The Libyan government has closed its airspace to all traffic Friday, as Western nations discuss U.N.-approved military intervention to enforce a no-fly zone over the country.
Europe's air traffic control agency, Eurocontrol, said Tripoli would not accept air traffic until further notice.
The move appears to be in response to the U.N. Security Council's resolution Thursday authorizing U.N. members to take "all necessary measures" to protect civilians, including a ban on all flights over Libya. Those measure are likely to include targeted air strikes on Libya's military defenses.
French government spokesman Francois Baroin and Norweigian Defense Minister Grete Faremo announced Friday that their countries will join the international military intervention in Libya. French diplomatic sources said air strikes could come "within hours" to stop forces loyal to Libyan leader Moammar Gadhafi from hurting civilians.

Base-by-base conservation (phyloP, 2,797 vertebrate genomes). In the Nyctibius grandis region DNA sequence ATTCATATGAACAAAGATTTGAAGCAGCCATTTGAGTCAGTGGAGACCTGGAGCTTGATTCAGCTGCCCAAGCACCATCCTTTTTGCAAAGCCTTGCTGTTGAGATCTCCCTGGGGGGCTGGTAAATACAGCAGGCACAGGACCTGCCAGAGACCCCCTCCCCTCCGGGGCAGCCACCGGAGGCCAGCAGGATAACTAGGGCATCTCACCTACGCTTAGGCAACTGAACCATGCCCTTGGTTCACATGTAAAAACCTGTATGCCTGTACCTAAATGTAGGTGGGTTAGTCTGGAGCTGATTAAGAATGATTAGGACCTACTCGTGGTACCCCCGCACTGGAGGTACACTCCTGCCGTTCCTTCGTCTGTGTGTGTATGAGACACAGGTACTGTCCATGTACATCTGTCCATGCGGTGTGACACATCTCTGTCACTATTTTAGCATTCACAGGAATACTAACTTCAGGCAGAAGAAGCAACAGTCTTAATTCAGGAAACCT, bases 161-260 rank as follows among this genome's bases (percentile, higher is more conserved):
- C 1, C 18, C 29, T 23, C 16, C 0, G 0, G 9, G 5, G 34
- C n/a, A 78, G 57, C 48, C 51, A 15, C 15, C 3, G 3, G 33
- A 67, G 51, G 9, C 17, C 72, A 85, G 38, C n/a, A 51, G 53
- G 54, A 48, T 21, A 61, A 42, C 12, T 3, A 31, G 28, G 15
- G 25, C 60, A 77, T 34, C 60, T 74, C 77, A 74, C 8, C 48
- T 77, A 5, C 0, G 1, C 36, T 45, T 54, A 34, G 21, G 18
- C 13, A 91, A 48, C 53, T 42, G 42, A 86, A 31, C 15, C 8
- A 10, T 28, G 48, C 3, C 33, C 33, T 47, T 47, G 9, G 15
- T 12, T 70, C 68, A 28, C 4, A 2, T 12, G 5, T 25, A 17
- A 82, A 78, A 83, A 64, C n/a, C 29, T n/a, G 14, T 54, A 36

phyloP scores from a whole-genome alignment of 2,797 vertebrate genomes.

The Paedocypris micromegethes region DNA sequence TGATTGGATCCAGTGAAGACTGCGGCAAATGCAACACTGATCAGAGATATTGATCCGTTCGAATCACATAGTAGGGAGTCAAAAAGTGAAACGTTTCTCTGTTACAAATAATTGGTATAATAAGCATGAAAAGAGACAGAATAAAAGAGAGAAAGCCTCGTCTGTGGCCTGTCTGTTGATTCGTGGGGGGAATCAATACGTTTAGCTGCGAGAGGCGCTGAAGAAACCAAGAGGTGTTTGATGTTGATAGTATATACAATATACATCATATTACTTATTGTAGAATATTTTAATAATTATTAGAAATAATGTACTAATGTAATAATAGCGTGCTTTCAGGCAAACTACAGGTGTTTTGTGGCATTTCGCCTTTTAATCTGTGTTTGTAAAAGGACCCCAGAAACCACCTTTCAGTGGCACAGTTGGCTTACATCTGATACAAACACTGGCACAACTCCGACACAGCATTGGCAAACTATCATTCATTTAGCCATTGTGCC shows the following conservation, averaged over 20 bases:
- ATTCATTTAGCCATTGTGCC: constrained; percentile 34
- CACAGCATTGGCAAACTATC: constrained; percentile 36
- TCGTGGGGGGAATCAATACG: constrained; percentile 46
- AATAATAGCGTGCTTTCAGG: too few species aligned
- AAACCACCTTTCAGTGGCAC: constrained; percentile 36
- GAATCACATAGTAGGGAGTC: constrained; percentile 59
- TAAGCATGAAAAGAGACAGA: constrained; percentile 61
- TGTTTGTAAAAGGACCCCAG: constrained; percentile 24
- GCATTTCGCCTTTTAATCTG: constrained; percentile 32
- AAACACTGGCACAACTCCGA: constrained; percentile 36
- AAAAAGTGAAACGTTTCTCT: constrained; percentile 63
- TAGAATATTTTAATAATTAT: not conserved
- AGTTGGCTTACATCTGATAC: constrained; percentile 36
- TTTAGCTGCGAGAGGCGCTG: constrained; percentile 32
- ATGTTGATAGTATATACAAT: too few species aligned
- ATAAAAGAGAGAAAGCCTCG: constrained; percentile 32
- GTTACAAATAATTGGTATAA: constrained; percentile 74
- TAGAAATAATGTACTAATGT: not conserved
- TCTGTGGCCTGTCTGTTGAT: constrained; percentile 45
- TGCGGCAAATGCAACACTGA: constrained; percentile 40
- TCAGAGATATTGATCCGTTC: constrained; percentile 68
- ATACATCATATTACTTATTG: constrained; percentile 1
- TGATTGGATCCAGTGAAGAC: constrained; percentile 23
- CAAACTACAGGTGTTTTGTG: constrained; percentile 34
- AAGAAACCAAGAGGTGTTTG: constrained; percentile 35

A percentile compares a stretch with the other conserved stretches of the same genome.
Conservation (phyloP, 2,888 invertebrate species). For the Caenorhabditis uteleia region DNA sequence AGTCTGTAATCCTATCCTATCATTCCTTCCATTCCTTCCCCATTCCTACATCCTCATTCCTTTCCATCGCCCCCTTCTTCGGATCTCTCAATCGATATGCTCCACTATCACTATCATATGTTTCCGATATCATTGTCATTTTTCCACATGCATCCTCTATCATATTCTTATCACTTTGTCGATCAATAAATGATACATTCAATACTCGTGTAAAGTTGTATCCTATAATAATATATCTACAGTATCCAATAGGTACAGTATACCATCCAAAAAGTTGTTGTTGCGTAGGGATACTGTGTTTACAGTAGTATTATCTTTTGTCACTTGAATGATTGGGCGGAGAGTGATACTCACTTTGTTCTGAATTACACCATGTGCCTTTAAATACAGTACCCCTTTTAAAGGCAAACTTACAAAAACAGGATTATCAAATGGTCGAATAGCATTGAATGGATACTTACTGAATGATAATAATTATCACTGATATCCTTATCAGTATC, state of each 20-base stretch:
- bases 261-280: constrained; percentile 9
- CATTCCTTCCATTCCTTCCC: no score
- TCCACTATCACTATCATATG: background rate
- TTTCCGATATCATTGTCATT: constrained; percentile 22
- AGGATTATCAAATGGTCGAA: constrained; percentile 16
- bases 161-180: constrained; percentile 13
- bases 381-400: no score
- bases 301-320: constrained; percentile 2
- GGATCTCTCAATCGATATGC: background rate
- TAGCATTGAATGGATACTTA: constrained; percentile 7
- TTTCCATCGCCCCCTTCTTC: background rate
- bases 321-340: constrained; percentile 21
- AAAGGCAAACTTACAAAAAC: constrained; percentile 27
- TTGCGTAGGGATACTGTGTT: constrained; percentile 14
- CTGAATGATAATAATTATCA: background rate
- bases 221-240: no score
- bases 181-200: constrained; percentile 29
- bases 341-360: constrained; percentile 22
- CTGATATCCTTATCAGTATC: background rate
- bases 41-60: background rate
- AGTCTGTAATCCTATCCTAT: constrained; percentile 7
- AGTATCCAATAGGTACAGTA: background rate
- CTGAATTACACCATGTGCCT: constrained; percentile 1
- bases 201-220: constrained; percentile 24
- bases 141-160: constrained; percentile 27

Meanwhile, pro-Gadhafi forces bombarded the western rebel-held town town of Misrata Friday, as NATO envoys in Brussels discussed ways to enforce the U.N. Security Council resolution.
Ten council members voted in favor of the resolution Thursday and no country voted against it. Five members - Brazil, China, Germany, India, and Russia - abstained.
Gadhafi has warned the rebels to surrender or face an imminent attack. He said his forces will show no mercy and dismissed the resolution as worthless.
Thousands filled the streets of Libya's rebel stronghold of Benghazi Thursday, applauding the U.N. vote with cheers, celebratory gunfire, and fireworks.
The United States has started plans for enforcing the no-fly zone. Italy is offering the use of its Sigonella air base on Sicily, and Canada has announced it will send six fighter jets to the region.
Some information for this report was provided by AP, AFP and Reuters.